Foster–Seeley discriminator

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The Foster–Seeley discriminator[1][2] is a common type of FM detector circuit, invented in 1936 by Dudley E. Foster[3] and Stuart William Seeley. The circuit was envisioned for automatic frequency control of receivers, but also found application in demodulating an FM signal. It uses a tuned RF transformer to convert frequency changes into amplitude changes. A transformer, tuned to the carrier frequency, is connected to two rectifier diodes. The circuit resembles a full-wave bridge rectifier. If the input equals the carrier frequency, the two halves of the tuned transformer circuit produce the same rectified voltage and the output is zero. As the frequency of the input changes, the balance between the two halves of the transformer secondary changes, and the result is a voltage proportional to the frequency deviation of the carrier.

Foster–Seeley discriminators are sensitive to both frequency and amplitude variations, unlike some detectors. Therefore a limiter amplifier stage must be used before the detector, to remove amplitude variations in the signal which would be detected as noise. The limiter acts as a class-A amplifier at lower amplitudes; at higher amplitudes it becomes a saturated amplifier which clips off the peaks and limits the amplitude.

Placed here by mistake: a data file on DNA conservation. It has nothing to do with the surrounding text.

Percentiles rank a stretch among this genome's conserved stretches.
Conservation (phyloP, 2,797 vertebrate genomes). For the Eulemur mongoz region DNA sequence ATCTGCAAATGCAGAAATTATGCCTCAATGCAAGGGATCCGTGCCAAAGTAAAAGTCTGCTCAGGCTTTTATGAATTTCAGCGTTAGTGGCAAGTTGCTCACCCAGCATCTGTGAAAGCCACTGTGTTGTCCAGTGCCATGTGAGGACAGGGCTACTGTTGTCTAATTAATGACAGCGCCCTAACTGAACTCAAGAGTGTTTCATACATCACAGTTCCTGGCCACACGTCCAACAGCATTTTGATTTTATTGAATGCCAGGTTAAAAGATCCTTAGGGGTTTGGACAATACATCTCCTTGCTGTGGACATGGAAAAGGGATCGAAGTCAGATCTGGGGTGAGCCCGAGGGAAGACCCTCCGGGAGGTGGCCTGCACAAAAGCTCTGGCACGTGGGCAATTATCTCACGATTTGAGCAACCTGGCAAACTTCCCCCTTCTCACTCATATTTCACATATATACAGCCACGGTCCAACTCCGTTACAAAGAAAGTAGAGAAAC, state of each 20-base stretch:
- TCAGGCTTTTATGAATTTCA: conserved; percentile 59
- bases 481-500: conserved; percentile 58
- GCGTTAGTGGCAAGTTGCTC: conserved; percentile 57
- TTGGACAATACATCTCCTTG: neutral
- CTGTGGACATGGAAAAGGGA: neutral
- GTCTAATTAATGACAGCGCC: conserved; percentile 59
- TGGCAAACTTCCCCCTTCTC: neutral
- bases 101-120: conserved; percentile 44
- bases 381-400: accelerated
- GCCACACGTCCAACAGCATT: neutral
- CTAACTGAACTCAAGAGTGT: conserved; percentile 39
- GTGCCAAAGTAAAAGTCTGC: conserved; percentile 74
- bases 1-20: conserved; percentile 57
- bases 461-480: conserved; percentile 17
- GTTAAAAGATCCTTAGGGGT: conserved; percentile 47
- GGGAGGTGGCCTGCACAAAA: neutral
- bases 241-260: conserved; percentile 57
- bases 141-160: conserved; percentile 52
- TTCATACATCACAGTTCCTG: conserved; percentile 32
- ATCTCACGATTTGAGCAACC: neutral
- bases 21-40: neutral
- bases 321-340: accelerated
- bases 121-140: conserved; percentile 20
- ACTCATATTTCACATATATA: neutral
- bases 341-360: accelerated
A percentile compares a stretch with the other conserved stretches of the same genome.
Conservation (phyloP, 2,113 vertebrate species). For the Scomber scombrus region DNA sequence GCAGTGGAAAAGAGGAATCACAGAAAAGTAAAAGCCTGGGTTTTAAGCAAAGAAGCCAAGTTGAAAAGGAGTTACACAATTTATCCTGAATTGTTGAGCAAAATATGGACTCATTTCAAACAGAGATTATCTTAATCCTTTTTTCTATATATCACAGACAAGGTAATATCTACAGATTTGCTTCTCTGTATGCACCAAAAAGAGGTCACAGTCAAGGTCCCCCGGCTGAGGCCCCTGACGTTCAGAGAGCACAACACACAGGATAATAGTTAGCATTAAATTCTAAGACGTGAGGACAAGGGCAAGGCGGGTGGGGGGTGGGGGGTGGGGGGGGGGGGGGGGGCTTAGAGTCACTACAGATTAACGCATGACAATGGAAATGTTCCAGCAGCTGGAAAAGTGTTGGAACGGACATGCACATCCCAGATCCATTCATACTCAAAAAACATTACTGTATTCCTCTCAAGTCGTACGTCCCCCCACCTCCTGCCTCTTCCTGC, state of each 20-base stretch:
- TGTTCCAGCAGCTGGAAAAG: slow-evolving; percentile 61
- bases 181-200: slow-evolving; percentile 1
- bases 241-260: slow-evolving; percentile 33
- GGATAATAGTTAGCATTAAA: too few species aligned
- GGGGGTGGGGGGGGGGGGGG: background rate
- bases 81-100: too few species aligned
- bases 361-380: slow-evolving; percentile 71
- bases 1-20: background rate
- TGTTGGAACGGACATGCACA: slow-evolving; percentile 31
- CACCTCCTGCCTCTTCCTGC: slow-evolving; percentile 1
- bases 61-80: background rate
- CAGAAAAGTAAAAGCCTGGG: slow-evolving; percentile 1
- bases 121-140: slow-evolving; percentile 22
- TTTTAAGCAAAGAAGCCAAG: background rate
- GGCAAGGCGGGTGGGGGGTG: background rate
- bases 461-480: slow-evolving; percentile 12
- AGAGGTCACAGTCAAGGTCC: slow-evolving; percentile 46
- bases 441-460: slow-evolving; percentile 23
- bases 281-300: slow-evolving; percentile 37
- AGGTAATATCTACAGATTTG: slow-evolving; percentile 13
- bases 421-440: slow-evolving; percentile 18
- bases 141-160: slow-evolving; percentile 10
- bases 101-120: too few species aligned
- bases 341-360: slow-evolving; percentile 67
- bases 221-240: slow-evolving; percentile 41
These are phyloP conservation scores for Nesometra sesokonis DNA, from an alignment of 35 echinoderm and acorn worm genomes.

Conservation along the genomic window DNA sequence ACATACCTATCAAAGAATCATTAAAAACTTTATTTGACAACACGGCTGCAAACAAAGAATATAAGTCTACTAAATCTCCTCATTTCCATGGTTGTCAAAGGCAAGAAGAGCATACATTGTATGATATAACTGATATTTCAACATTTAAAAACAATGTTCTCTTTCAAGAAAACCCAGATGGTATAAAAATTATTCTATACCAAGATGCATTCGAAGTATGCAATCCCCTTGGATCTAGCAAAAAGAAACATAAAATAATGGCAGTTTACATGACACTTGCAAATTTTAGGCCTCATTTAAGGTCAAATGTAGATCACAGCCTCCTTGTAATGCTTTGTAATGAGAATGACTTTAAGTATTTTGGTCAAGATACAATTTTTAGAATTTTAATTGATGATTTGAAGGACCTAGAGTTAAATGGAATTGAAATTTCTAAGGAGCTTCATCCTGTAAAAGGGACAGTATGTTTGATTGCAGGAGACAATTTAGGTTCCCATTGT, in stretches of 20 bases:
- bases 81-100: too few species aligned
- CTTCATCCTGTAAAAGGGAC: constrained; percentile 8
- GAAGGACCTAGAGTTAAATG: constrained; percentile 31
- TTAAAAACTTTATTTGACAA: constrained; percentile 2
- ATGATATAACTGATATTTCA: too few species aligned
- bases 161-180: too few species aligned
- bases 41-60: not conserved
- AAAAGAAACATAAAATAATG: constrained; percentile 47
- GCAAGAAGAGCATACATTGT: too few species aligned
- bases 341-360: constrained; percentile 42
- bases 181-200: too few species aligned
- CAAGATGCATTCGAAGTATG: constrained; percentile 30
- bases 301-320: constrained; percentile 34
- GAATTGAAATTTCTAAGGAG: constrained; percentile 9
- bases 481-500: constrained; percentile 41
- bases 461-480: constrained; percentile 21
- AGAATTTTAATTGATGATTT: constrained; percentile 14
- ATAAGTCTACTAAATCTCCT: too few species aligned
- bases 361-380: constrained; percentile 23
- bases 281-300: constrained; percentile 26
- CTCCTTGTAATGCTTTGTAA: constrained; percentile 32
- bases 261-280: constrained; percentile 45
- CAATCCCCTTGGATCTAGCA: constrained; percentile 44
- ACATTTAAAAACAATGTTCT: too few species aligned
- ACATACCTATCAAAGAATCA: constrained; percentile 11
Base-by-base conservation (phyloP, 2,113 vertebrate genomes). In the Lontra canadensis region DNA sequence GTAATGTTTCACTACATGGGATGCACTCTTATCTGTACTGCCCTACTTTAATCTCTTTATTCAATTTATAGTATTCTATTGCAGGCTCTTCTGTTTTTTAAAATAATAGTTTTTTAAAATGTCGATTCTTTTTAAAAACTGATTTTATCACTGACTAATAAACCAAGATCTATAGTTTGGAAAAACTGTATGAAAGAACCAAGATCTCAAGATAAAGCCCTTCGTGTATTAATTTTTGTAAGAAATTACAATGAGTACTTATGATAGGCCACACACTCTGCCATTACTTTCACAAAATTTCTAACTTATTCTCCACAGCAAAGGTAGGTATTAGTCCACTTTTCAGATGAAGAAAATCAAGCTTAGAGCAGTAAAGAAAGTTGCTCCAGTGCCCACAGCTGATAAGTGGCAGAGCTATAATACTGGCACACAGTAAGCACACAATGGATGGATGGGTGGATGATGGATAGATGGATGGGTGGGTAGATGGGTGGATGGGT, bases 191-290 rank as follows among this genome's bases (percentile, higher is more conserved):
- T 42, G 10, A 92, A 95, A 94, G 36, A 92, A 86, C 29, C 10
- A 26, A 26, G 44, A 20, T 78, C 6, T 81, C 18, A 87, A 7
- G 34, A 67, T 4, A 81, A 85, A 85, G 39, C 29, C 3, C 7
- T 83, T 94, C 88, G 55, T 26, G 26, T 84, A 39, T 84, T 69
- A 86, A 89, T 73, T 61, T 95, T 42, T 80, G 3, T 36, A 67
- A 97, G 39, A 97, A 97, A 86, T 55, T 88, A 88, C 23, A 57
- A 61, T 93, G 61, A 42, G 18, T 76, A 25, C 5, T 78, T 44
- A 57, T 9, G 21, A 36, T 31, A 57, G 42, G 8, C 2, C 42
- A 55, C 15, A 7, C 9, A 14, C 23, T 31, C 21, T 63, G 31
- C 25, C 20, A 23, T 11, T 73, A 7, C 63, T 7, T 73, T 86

Other types of FM detectors are


  1. ^ Foster, D. E.; Seeley, S. W. (March 1937), "Automatic tuning, simplified circuits, and design practice", Proceedings of the Institute of Radio Engineers, 25 (3): 289–313, doi:10.1109/jrproc.1937.228940 , part 1
  2. ^ US 2121103, Seeley, Stuart W., "Frequency Variation Response Circuits", issued June 21, 1938 
  3. ^ Dudley E. Foster: biographical information and photo: Proceedings of the Institute of Radio Engineers, vol. 29, page 571 (October 1941). Available on-line at:

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